#4 Easy recharging

You can get a $79 cradle (an admittedly pricey piece of plastic) that provides slot-in charging, so there's one less thing you have to fiddle around with plugging a micro USB cord into at night.

The cradle fits the modem with either the standard size battery, or the long-life size (as shown below).

#5 Cheap to unlock for trips overseas

The Telstra Business version of the modem (available now) only costs $27.50 to unlock, so you can put foreign SIM cards in and use them without paying ridiculous roaming charges.

The consumer BigPond version (available 19th July) has free unlocking.

It supports the 850MHz radio frequency used by AT&T in the USA, Telecom XT in New Zealand, CSL and Smartone-Vodafone in Hong Kong, DTAC, True Move H in Thailand and T-Mobile/O2/Vodafone in the UK, among other networks.

It also supports the 1900MHz and 2100MHz signals used by the vast majority of 3G mobile networks in most other countries.

The only ones it doesn't support are 1700MHz, needed for T-Mobile 3G in the USA, and 900MHz, used for Vodafone New Zealand and AIS in Thailand among other networks.

One other important thing to know is that there is no 2G or 2.5G capability in this modem, so it only connects to 3G networks. This can be an issue in some parts of the world where 3G coverage is spotty -- and if you go to those countries, you might be better off with the Telstra Extreme 3G/WiFi modem.  

If you want to see what the mobile network radio frequencies are in countries you are visiting, go to this link, and look out for the frequencies listed for "UMTS" networks.

#6 No more "what's the password" questions

The Wi-Fi network name and password is shown on the screen when you press the button on top, settling the inevitable question when a few people are using it of "what's the password"? (And if you're concerned about security you can turn this feature off.)

The screen display for the modem shows you how many megabytes you've used in each sesson, letting you easily monitor your usage against your plan allowance.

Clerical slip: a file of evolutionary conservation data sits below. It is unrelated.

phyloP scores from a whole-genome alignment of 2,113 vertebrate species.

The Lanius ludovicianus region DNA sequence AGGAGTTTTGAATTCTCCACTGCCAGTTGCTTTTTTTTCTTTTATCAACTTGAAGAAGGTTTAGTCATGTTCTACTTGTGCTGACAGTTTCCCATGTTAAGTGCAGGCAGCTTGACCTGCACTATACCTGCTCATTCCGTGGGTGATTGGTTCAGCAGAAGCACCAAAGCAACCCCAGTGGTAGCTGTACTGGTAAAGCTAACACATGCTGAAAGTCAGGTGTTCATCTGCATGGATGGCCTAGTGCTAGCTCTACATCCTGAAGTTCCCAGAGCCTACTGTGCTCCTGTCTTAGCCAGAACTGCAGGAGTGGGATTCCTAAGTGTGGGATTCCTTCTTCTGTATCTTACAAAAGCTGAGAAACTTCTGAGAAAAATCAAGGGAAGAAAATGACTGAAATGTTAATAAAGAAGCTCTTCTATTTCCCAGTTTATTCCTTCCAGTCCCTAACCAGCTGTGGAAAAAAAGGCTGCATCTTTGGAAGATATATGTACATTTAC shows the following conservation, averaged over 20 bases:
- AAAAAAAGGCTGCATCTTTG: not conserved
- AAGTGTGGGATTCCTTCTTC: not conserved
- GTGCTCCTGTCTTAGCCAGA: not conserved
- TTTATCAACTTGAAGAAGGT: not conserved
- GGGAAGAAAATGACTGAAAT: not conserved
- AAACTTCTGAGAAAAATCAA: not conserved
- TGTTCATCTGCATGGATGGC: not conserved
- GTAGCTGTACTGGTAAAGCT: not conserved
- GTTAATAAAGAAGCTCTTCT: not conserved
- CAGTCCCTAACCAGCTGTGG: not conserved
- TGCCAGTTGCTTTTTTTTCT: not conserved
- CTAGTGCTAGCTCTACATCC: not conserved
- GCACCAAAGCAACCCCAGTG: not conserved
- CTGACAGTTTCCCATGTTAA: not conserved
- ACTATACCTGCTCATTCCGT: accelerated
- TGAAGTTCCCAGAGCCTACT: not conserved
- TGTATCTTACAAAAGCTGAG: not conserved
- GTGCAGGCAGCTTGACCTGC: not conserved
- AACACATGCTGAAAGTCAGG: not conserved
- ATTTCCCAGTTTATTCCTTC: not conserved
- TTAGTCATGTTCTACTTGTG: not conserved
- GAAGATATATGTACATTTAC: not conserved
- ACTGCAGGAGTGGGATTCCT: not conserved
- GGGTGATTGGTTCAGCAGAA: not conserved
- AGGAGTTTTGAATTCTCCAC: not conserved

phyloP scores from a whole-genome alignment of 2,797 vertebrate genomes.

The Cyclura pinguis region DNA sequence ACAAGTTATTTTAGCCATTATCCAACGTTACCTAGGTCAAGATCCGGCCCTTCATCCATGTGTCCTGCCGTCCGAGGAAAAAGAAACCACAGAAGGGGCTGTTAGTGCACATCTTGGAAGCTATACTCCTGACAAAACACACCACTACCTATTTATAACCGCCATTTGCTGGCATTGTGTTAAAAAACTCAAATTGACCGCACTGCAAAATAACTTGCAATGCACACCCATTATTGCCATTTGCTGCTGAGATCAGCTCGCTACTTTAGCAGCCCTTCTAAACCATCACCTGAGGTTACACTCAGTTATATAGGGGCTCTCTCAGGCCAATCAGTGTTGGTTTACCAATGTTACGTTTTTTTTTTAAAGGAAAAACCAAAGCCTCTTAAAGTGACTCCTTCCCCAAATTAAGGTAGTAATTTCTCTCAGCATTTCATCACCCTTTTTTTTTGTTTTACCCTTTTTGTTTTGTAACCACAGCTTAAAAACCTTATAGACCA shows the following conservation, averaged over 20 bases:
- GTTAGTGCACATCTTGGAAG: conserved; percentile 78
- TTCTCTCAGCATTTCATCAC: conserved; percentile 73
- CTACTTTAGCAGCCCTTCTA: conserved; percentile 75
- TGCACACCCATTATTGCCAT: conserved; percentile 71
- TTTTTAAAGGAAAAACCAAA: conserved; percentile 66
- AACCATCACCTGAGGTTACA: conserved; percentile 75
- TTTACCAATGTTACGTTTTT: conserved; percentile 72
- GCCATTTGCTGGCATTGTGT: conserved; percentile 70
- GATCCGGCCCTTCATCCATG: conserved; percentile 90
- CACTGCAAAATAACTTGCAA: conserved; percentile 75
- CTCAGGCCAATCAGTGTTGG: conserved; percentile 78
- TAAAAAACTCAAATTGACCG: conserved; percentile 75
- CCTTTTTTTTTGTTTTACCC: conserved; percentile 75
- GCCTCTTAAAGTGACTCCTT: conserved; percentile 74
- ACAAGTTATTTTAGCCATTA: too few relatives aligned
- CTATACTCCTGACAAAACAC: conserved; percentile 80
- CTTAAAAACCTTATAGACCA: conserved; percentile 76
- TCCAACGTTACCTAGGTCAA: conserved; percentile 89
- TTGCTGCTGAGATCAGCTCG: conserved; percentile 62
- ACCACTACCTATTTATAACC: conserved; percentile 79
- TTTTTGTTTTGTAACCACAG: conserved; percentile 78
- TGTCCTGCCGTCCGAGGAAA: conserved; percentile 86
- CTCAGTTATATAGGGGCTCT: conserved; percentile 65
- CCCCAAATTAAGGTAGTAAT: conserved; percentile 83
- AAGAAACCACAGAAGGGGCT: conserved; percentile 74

If you want to make changes to the configuration of the modem, the admin system can be accessed through a web browser without having to remember a cryptic set of numbers like most modems. You just type "telstra.ultimate" into your web browser address bar while connected to the modem.

The user interface is really easy to use, too -- Telstra has done a great job of making what's normally a complex set of configuration screens pretty accessible for the average user.

Buying it...

Telstra is marketing the modem as one you can buy with a 24 month service contract, but you can also buy it at a Telstra shop for an upfront payment of $349 and put a pre-paid SIM in it if you want. 

Purchased on contract with Telstra Business Mobile, it's $0 upfront on a $49 plan for 24 months, or $99 upfront on plans as low as $29 per month.

Pricing for the Telstra BigPond version of the modem (which goes on sale 19th July) hasn't been announced yet.

The plans

If you buy the business version of the modem, the monthly plans are:

  • $29.95 - 1GB
  • $39 - 3GB
  • $49 - 7GB
  • $79 - 12GB
  • $159 - 20GB
  • higher plans are available

If you go over your plan allowance with Telstra Business mobile broadband, it costs $250 per gigabyte on the 1GB plan, $100/GB on the 3GB plan, or $50/GB on the 7GB and above plans.

If you buy the consumer (BigPond) version of the modem, the monthly plans are:

  • $9.95 - 400MB
  • $19.95 - 1GB
  • $29.95 - 3GB
  • $39.95 - 7GB
  • $69.95 - 12GB

There's no excess usage fees for the BigPond version of the modem -- it will just slow down after you reach your plan limit.

What is the model of this modem? For example the Telstra Elite is MF60..